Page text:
A new study finds that healthcare workers in the United States are struggling with a suite of mental-health challenges during the COVID-19 pandemic. The study reports that healthcare workers are at greater risk than the general public of experiencing health problems such as depression.
One striking finding is that, on average, healthcare professionals reported enough symptoms of depression to be diagnosed with clinical depression.
“Our goal was to better understand the impact that COVID-19 was having on the mental well-being of healthcare workers,” says Ann Pearman, corresponding author of the study and a senior research scientist in the School of Psychology at Georgia Institute of Technology.
“What we learned suggests that anyone who identifies as a healthcare professional – whether it’s a physician or a support worker in a hospital – is at risk for mental-health problems that could be devastating if left untreated,” says Shevaun Neupert, a professor of psychology at North Carolina State University and co-author of the paper.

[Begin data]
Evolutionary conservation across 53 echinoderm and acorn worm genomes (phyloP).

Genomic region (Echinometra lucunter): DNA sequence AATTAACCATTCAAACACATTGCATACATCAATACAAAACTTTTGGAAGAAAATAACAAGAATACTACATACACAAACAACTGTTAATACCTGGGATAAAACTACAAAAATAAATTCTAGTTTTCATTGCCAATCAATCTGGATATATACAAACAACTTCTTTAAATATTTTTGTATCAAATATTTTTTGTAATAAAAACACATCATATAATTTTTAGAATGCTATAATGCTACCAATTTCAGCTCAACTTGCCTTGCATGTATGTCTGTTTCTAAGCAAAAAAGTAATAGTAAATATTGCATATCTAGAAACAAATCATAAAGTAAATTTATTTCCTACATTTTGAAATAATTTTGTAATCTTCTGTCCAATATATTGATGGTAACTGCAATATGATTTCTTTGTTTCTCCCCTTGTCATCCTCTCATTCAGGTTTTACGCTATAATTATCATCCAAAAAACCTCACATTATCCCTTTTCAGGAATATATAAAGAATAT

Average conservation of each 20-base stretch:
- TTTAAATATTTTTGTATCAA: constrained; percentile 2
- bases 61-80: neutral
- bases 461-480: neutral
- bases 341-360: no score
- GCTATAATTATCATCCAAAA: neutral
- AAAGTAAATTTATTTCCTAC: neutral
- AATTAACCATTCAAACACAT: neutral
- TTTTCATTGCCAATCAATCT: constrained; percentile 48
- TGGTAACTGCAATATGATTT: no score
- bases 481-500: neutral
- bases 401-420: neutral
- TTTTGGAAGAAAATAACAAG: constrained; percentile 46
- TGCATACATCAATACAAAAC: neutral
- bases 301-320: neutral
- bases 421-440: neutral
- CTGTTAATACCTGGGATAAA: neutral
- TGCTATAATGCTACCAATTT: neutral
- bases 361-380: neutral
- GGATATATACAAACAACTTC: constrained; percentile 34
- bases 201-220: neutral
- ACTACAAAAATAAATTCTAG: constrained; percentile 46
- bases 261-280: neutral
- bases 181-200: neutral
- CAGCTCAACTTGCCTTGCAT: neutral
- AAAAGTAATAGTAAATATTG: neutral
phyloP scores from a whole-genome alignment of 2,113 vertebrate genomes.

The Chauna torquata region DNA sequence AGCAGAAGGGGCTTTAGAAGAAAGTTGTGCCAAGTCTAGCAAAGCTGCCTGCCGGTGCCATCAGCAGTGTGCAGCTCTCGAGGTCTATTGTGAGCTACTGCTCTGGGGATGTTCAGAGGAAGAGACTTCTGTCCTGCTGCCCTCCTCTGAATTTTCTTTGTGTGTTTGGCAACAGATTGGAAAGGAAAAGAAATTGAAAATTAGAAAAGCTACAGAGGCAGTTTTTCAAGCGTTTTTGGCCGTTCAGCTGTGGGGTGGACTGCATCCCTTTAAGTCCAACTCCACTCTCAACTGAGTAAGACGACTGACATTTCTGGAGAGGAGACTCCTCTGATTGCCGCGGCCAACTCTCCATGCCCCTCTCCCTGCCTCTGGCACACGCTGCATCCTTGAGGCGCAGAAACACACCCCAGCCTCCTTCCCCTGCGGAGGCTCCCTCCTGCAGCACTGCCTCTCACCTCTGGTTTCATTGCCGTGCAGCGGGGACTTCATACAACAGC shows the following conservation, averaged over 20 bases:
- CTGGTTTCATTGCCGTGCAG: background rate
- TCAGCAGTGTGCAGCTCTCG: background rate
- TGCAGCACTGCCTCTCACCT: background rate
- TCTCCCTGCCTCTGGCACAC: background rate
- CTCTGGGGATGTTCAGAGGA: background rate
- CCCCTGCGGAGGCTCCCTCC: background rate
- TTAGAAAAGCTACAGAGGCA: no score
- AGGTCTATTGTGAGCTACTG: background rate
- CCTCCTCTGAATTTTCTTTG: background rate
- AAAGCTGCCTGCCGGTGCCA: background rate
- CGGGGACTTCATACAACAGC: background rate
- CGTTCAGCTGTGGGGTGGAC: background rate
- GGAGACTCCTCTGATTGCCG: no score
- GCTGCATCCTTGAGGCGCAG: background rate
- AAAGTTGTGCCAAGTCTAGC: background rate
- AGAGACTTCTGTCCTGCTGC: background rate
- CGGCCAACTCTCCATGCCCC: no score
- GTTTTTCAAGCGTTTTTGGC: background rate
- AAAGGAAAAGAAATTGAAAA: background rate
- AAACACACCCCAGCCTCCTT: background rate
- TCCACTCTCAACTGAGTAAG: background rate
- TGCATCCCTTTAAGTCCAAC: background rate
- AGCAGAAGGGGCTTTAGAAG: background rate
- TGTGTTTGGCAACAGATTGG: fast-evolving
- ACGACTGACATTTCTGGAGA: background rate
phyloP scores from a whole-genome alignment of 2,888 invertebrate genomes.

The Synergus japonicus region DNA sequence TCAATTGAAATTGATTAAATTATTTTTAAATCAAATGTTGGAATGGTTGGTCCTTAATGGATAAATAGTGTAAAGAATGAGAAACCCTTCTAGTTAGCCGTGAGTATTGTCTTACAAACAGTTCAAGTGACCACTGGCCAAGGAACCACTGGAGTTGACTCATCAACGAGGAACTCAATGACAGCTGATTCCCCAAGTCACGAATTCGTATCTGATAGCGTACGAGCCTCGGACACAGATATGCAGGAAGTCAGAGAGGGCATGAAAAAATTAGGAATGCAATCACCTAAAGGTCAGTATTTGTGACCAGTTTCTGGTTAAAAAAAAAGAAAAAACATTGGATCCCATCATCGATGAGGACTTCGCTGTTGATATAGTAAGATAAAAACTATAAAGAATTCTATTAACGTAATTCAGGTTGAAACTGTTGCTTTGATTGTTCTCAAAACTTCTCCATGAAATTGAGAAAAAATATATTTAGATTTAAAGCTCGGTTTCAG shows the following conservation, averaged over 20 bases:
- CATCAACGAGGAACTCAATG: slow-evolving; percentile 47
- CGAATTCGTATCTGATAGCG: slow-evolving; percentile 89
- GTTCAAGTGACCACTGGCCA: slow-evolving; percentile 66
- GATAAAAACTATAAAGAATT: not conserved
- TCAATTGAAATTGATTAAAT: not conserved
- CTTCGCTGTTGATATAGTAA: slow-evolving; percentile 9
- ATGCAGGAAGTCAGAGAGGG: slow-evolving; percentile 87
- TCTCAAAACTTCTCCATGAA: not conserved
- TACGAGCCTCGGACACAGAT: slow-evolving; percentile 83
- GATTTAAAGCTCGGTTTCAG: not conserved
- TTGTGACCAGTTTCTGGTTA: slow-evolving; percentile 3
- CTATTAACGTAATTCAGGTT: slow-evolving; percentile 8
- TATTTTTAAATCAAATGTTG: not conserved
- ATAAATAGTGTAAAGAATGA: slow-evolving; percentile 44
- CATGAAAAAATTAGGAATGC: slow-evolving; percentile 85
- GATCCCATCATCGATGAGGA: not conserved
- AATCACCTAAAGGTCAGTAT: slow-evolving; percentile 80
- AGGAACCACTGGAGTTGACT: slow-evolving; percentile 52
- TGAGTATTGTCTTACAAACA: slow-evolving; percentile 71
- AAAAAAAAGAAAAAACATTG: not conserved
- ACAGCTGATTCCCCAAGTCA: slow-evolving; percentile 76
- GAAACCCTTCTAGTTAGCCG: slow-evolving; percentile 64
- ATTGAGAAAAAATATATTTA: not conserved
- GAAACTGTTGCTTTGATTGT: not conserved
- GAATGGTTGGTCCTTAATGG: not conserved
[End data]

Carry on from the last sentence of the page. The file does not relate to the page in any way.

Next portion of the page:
“These findings are alarming, and we need additional work to better capture the scope of this problem. What’s more, we need to be thinking about how we can help our healthcare workers.”
For this study, researchers conducted an online survey of 90 people who identified as healthcare workers. While most respondents were physicians, nurses and medical technicians, some held roles such as hospital administrators. The researchers also surveyed a control group of 90 people who did not work in healthcare, but matched the age and sex of the healthcare workers. The study ran from March 20 through May 14. Study participants came from 35 states.
The survey included demographic questions, as well as questions aimed at capturing various aspects of mental health and well-being.
Healthcare workers reported higher levels of stress, anxiety and tiredness, as well as lower feelings of control over their lives.
“We also found that the healthcare group averaged a depressive symptoms score that would qualify as clinical depression,” Neupert says. “It was approximately 30% higher than the depressive symptoms score for the control group. You don’t expect to see an entire workforce score like that on a depression diagnostic tool.”
The researchers also found that the healthcare workers were less likely to engage in “proactive coping,” meaning they were doing less to prepare themselves for future stresses or adverse events.
“Our findings suggest that healthcare workers are at much higher risk right now of negative outcomes, such as depression,” Neupert says. “That’s not sustainable, and we need to figure out what we’re going to do about it.”